By Dustin Bleizeffer, WyoFile.com
Pandemic concerns, combined with worries over potential mail-in ballot delays due to cutbacks at the U.S. Postal Service, created a greater awareness of election processes and a greater sense of urgency to be counted, according to some local officials — with some unprecedented results.
Perhaps the most notable outcome of Wyoming’s primary was a massive spike in the number of voters who chose to cast an absentee ballot. More than 63,282 absentee ballots were processed, according to the Secretary of State’s unofficial tally, accounting for 45.1% of all ballots statewide.
“We had more people voting before the election than on election day, and that’s never happened,” Laramie County Clerk Debra Lee said.
Absentee ballot use shot up in all 23 counties. In Natrona County, for example, voters cast 7,136 absentee ballots compared to 3,521 in the 2018 primary — a 200% increase. Laramie County saw a 571% increase in absentee ballots, according to Lee.
Wyoming voters who turned out to the polls Aug. 18 risked being exposed to the coronavirus at a time when Wyoming continued to see new daily cases in the double-digits. Yet, in spite of, or perhaps due in part to the pandemic, voter turnout for this year’s primary election was up slightly with a statewide tally of 140,038 compared to 139,809 in 2018, according to the state’s unofficial tally. There were 114,437 ballots cast in the 2016 primary election.
This year’s primary voter turnout increase is significant because there were no hotly contested state-level races. There’s typically a higher turnout in a primary election when there’s a gubernatorial race, for example, with a full field of GOP candidates seeking the party’s nomination. History suggests this should have been a low turnout year for the primary.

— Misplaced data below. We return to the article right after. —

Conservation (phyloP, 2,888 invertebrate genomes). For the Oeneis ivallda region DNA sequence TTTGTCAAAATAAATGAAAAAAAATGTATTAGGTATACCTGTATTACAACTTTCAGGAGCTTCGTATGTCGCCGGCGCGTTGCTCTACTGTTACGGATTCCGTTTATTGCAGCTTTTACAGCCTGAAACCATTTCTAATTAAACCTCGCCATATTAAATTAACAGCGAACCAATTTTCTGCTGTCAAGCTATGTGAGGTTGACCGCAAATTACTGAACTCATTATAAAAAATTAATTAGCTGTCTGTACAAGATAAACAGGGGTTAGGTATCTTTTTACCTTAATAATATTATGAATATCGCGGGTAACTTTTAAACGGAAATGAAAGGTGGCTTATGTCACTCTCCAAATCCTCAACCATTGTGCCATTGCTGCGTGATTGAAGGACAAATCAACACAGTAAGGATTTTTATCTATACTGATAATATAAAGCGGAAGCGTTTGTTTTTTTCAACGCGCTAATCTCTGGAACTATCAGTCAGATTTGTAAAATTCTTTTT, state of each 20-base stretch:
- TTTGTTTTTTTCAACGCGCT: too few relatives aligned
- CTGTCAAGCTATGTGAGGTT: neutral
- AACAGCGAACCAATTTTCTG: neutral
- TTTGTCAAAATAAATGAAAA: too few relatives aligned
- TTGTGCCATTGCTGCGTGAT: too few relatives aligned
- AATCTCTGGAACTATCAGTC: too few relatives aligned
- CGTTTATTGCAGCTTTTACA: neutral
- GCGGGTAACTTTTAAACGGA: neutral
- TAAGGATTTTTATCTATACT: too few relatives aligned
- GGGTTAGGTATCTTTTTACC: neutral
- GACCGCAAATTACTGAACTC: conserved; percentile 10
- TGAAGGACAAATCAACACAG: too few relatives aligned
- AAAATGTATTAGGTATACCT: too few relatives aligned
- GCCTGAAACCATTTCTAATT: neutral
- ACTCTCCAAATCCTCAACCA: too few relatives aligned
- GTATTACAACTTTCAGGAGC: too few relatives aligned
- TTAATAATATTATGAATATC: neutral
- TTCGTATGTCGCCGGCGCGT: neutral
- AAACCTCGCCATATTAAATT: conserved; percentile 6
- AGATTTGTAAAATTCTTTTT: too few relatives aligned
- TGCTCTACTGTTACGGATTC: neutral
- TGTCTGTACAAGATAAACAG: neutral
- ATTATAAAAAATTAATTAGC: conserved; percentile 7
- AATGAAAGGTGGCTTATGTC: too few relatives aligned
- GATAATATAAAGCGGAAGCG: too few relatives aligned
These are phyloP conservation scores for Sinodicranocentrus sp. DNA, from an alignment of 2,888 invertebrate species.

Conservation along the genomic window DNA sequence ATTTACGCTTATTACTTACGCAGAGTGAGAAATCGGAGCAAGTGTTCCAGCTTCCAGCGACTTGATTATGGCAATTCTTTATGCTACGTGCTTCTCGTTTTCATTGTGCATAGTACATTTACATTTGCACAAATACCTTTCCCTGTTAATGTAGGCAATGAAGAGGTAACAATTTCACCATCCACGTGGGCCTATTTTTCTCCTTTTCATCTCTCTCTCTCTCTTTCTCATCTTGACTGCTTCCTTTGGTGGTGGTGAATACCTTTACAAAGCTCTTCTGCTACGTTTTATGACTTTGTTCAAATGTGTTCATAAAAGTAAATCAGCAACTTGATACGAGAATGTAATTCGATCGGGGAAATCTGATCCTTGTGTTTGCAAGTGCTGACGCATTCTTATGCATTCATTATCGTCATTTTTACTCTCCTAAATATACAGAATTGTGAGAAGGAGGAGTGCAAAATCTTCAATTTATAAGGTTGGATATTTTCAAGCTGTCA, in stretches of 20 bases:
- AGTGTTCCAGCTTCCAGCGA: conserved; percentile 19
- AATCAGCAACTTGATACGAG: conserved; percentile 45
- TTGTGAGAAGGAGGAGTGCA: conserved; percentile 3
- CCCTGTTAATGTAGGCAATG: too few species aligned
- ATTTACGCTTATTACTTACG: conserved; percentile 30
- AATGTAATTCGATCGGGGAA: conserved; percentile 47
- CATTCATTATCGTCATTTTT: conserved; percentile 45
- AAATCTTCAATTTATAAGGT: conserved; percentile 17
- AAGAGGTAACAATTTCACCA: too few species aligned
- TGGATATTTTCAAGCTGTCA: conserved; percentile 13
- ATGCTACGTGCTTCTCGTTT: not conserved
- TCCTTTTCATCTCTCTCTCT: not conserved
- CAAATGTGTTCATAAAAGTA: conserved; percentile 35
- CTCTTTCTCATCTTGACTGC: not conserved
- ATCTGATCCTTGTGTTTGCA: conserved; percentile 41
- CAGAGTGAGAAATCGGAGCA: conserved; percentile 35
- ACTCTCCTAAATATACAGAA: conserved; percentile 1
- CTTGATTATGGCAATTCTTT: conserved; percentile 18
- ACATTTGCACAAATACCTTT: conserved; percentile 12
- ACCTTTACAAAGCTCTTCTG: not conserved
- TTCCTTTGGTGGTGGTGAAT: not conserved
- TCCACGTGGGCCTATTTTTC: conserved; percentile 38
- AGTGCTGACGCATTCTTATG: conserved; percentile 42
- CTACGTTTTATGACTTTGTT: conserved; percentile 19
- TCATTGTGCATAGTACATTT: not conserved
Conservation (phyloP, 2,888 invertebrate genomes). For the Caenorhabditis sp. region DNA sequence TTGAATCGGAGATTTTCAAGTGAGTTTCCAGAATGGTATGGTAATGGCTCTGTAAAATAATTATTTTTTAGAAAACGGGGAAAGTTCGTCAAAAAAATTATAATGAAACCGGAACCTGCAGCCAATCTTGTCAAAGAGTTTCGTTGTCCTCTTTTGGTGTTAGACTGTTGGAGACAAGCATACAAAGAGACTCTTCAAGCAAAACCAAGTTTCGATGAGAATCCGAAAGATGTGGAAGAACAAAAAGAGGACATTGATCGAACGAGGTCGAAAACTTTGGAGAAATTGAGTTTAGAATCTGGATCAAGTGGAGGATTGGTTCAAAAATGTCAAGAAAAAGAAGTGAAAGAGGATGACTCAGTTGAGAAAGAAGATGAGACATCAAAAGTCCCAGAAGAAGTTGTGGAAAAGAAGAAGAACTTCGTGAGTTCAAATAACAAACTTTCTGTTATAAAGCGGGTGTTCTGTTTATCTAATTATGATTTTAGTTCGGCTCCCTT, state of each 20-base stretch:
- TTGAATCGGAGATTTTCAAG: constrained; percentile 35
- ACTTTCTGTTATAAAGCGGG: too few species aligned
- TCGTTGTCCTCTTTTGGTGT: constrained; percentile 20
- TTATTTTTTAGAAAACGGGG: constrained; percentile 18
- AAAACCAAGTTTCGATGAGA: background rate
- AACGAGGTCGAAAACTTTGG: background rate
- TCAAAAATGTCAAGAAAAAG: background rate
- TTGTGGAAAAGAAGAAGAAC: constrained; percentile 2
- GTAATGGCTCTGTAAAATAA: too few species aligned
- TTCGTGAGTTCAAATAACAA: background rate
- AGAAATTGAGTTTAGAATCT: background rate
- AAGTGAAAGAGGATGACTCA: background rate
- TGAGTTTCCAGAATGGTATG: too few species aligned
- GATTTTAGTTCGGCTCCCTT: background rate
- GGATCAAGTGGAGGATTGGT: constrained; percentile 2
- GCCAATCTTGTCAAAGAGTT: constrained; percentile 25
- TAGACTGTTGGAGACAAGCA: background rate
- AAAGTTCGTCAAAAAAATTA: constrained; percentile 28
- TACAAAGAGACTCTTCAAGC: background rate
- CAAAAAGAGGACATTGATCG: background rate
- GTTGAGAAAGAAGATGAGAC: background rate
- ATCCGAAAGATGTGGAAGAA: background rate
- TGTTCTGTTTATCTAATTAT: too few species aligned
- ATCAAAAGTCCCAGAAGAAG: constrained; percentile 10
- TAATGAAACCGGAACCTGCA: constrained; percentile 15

Several factors may have contributed to the stronger-than-usual turnout.
State officials anticipated that many voters might avoid in-person voting on election day due to the pandemic. In response, Secretary of State Edward Buchanan mailed notices, which included an absentee ballot request form for both the primary and general elections, to every registered voter. County clerks also doubled efforts to inform voters of early voting and absentee voting opportunities — though many counties scaled back in-person registration events.
“It’s clear by the large number of absentee ballots, [voters] appreciated the opportunity to vote from home,” Lee said. “I think many, many voters didn’t realize they had the opportunity to request a ballot and vote at home.”
The Secretary of State’s office also used a portion of $3 million in CARES Act funding allocated for elections to launch the Let’s Vote Wyoming campaign — the state’s largest get-out-the-vote effort in recent history, with advertising in newspapers, radio and social media platforms.
“I’d like to think it did make a difference, letting people know about the process and giving people a level of comfort with the process,” Secretary of State spokesman Will Dinneen said, adding that the campaign will continue through the general election.
Dinneen also credited county clerks and candidates themselves for informing and drawing out voters.
Many things converged to prompt voters to better educate themselves and participate in elections this year, said Marguerite Herman, a longtime lobbyist and member of the League of Women Voters in Wyoming. National concerns over election security played a role, as did potential U.S. Postal Service delays, she said. Wyoming also celebrated the 150th anniversary of women’s suffrage this summer.
“All the buzz about voting, I think, was good and made people more aware,” Herman said.
State and county election officials implemented numerous precautions to minimize the risk of COVID-19 exposure at polling places. They picked larger polling venues, in some cases, to help facilitate social distancing. They decorated floors with masking tape and bright indicators to encourage spacing. Voters were provided hand sanitizer and single-use pens, and Plexiglass separated voters from volunteer election judges.
“I had very good reports from the vote centers about the measures we’d taken. People felt safe,” said Lee.